Bone mineral density and trabecular bone tissue quality in obese men

V.V. Povoroznyuk, A.S. Musiienko


Obesity and osteoporosis are the two metabolic dise­ases with increased prevalence over last decades and a strong impact on the global morbidity and mortality have gained a status of major health threats worldwide. There is evidence that the higher body mass index (BMI) values are associated with greater bone mineral density (BMD) resulting in a site-specific protective effect for fragility fractures. On the other hand, higher BMI values increases incidence of falls and is associated with worse fractures consolidation. However, trabecular bone score (TBS) indirectly explores bone quali­ty, independently of BMD. The aim of the study was to determine the connection between the BMD and TBS parameters in Ukrainian men suffering from obesity. Methods. We examined 396 men aged 40–89 years, by the BMI all the subjects were divided into 2 groups: Group A — with obesity and BMI ≥ 30 kg/m2 (n = 129) and Group B — without obesity and BMI < 30 kg/m2 (n = 267). The BMD of total body, lumbar spine at the site L1–L4, femur and forearm were measured by DXA (Prodigy, GEHC Lunar, Madison, WI, USA). The TBS of L1–L4 was assessed by means of TBS iNsight (Med-Imaps, Pessac, France). Results. In general, obese men had a significantly higher BMD of lumbar spine, femoral neck, total body and ultradistal forearm (p < 0.001) in comparison with men without obesity. The TBS of L1–L4 was significantly lower in obese men compared to non-obese men (p < 0.001). The significant positive correlation between the fat mass and the BMD at different sites was observed. The correlation between the fat mass and TBS of L1–L4 was also significant, but negative. Conclusions. Obesity negatively affects the quality of trabecular bone, while bone mineral density was significantly higher.


trabecular bone score; bone mineral density; men; obesity


Bermeo S, Gunaratnam K, Duque G. Fat and bone interactions. Curr Osteoporos Rep. 2014;12(2):235-42.

Cao JJ. Effects of obesity on bone metabolism. J Orthop Surg Res. 2011;15(6):30.

Compston J. Obesity and bone. Curr Osteoporos Rep. 2013;11(1):30-35.

Faje A, Klibanski A. Body composition and skeletal health: too heavy? Too thin? Curr Osteoporos Rep. 2012;10(3):208-16.

Gonçalves MJ, Rodrigues AM, Canhão H, Fonseca JE. Osteoporosis: from bone biology to individual treatment decision. Acta Med Port. 2013;26(4):445-55.

Gonnelli S, Caffarelli C, Nuti R. Obesity and fracture risk. Clin Cases Miner Bone Metab. 2014;11(1):9-14.

Gower BA, Casazza K. Divergente ffects of obesity on bone health. J Clin Densitom. 2013;16(4):450-454.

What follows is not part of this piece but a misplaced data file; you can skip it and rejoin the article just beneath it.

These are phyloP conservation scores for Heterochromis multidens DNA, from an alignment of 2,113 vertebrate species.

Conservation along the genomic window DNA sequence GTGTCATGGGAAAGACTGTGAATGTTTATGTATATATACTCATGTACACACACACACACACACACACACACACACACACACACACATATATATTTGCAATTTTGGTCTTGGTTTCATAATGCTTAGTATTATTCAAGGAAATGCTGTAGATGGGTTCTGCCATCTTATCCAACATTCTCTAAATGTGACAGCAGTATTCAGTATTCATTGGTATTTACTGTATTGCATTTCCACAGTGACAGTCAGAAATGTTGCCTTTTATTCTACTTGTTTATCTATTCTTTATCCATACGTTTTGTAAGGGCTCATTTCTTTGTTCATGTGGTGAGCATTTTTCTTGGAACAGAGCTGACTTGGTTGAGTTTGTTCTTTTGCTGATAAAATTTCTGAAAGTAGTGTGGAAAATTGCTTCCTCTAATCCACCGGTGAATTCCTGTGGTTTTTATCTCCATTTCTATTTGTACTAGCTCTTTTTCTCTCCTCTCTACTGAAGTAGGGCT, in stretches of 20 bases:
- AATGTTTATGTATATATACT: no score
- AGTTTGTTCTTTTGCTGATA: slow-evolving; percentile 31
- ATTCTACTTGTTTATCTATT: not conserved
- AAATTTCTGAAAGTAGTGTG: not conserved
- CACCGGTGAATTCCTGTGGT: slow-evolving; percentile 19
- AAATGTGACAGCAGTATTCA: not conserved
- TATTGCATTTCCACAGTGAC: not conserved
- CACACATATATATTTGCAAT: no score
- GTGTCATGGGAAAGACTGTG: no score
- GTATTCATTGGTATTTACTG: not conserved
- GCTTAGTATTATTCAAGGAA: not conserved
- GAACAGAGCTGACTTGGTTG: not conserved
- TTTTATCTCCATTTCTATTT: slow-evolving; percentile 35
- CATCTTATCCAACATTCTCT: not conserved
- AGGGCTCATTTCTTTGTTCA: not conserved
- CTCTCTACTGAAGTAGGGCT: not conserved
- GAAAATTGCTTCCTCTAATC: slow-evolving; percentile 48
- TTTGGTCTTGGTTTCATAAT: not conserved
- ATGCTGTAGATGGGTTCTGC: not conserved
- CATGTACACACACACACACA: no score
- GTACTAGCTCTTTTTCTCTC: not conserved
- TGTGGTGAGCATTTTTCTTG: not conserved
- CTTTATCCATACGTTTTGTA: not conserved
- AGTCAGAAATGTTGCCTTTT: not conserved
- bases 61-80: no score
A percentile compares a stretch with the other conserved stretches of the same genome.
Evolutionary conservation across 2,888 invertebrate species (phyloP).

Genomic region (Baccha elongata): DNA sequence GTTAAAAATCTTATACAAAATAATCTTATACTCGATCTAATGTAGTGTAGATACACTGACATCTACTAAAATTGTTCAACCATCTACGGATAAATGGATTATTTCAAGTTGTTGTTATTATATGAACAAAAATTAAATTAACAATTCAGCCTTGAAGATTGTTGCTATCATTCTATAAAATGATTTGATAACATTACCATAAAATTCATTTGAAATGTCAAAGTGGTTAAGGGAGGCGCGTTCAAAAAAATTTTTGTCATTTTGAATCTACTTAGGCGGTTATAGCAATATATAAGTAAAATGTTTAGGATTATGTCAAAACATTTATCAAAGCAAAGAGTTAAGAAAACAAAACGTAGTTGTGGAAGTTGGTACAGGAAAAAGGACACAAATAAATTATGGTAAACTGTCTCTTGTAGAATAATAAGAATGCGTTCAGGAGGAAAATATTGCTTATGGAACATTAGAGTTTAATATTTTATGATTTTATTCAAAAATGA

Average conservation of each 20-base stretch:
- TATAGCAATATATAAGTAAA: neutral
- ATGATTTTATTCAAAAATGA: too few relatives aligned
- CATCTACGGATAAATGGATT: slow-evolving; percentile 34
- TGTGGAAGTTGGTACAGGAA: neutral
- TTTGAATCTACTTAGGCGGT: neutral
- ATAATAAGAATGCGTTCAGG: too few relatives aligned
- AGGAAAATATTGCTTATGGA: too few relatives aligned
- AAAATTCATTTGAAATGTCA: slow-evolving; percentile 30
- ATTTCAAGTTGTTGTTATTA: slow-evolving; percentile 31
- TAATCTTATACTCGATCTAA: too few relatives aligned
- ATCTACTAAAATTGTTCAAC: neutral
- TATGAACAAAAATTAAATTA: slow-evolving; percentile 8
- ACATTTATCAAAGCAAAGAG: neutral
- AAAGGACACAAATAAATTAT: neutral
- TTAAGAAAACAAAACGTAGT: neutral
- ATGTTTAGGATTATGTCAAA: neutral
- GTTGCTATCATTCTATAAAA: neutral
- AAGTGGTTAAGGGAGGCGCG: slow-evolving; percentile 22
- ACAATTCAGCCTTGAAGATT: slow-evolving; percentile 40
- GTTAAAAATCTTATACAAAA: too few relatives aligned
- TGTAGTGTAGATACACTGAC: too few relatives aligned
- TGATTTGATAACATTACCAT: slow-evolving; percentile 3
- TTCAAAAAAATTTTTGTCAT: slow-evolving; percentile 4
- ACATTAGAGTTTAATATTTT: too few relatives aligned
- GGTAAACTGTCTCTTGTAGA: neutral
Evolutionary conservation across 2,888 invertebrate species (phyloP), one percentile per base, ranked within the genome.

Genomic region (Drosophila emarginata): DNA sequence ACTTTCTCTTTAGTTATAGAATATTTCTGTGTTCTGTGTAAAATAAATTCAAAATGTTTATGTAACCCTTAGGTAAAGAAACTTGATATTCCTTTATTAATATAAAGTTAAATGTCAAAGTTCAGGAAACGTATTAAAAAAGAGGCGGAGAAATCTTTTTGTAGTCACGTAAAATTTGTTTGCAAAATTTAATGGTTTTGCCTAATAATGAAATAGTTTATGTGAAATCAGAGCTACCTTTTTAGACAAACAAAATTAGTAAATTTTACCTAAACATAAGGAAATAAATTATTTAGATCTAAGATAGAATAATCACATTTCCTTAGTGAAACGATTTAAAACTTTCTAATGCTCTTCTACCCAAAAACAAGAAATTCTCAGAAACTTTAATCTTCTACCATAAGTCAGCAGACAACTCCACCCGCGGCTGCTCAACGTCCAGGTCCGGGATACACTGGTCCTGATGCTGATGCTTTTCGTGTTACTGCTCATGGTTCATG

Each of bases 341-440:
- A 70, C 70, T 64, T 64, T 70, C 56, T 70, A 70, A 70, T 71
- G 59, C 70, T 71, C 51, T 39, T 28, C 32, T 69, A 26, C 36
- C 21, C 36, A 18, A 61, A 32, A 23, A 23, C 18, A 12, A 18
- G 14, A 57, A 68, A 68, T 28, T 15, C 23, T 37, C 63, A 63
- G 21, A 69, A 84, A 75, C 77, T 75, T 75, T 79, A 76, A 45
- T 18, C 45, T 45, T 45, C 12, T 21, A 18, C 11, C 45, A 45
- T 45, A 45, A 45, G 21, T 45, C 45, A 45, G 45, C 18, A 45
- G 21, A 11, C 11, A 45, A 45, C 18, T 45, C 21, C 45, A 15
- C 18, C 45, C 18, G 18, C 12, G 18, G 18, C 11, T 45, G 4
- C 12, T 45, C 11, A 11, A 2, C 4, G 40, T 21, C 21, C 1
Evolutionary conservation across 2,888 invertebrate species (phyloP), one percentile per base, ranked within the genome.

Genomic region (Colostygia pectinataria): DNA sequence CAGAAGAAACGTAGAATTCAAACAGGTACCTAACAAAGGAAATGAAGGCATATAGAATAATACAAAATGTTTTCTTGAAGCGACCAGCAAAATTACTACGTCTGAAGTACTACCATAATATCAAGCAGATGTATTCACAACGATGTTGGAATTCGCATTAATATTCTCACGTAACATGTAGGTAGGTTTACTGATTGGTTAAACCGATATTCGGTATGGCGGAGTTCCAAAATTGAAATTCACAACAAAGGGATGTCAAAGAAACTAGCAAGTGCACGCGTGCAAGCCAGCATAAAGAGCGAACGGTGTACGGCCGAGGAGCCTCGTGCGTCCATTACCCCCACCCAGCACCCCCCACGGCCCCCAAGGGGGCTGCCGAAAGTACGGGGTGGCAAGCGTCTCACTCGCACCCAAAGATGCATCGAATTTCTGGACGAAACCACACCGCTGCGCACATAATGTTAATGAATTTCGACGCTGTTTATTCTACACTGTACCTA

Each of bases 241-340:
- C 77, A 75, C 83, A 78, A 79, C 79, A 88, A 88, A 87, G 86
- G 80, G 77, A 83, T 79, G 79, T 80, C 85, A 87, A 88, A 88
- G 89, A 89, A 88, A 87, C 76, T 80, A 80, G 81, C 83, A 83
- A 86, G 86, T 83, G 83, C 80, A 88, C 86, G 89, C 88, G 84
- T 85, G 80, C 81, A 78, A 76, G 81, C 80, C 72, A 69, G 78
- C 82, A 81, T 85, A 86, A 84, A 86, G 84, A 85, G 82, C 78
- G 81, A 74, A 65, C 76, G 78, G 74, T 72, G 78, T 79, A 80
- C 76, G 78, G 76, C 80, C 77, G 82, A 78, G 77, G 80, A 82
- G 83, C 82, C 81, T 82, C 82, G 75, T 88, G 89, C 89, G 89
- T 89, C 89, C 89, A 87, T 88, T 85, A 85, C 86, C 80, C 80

Leonard MB, Zemel BS, Wrotniak BH et al. Tibia and radius bone geometry and volumetric density in obese compared to non-obese adolescents. Bone. 2015;73:69-76.

Naot D, Cornish J. Cytokines and Hormones That Contribute to the Positive Association between Fat and Bone. Front Endocrinol (Lausanne). 2014;9(5):70.

Nielson CM, Srikanth P, Orwoll ES. Obesity and fracture in men and women: an epidemiologic perspective. J Bone Miner Res. 2012;27(1):1-10.

Rosen CJ, Bouxsein ML. Mechanisms of disease: is osteoporosis the obesity of bone? Nature clinical practice. 2006;2(1):35-43.

Sharma S, Randon TV, Mahajan S et al. Obesity: Friend or foe for osteoporosis. J Midlife Health. 2014;5(1):6-9.

De Laet C, Kanis JA, Oden A et al. Body mass index as a predictor of fracture risk: a meta‐analysis. Osteoporos Int. 2005;16:1330-1338.

Nielson CM, Marshall LM, Adams AL, LeBlanc ES, Cawthon PM, Ensrud K, Stefanick ML, Barrett‐Connor E, Orwoll ES. Osteoporotic Fractures in Men Study Research Group. BMI and fracture risk in older men: the osteoporotic fractures in men study (MrOS). J Bone Miner Res. 2011;26(3):496-502.

Leslie WD, Orwoll ES, Nielson CM, Morin SN, Majumdar SR, Johansson H, Odén A, McCloskey EV, Kanis JA. Estimated Lean Mass and Fat Mass Differentially Affect Femoral Bone Density and Strength Index but Are Not FRAX Independent Risk Factors for Fracture. J Bone Miner Res. 2014;29(11):2511-2519.

Premaor MO, Compston JE, Avilés FF, Pagès‐Castellà A, Nogués X, Díez‐Pérez A, Prieto‐Alhambra D. The Association Between Fracture Site and Obesity in Men: A Population‐Based Cohort Study. J Bone Miner Res. 2013;28(8):1771-1777.

Lv S, Zhang A, Di W, Sheng Y, Cheng P, Qi H, Liu J, Yu J, Ding G, Cai J, Lai B. Assessment of Fat distribution and Bone quality with Trabecular Bone Score (TBS) in Healthy Chinese Men. Scientific Reports. 2016;26:1-8.

Weisberg SP, McCann D, Desai M et al. Obesity is associated with macrophage accumulation in adipose tissue. J Clin Invest. 2003;112(12):1796-1808.

Mazzetti G, Berger C, Leslie WD, Hans D, Langsetmo L, Hanley DA, Kovacs CS, Prior JC, Kaiser SM, Davison KS, Josse R, Papaioannou A, Adachi JR, Goltzman D, Morin SN. Densitometer-Specific Differences in the Correlation Between Body Mass Index and Lumbar Spine Trabecular Bone Score. J Clin Densitom. 2016 Dec 26. pii: S1094-6950(16)30185-8. doi: 10.1016/j.jocd.2016.11.003. [Epub ahead of print]

Hsu YH, Venners SA, Terwedow HA, Feng Y, Niu T, Li Z, Laird N, Brain JD, Cummings SR, Bouxsein ML, Rosen CJ, Xu X. Relation of body composition, fat mass, and serum lipids to osteoporotic fractures and bone mineral density in Chinese men and women. Am J Clin Nutr. 2006;83:146-154.

Salamat MR, Salamat AH, Janghorbani M. Association between Obesity and Bone Mineral Density by Gender and Menopausal Status. Endocrinol Metab. 2016;31:547-558.

Evans AL, Paggiosi MA, Eastell R, Walsh JS. Bone Density, Microstructure and Strength in Obese and Normal Weight Men and Women in Younger and Older Adulthood. J Bone Miner Res. 2015;30(5):920-928.



  • There are currently no refbacks.

Creative Commons License
This work is licensed under a Creative Commons Attribution 4.0 International License.


© "Publishing House "Zaslavsky", 1997-2017


 Яндекс.МетрикаSeo анализ сайта Рейтинг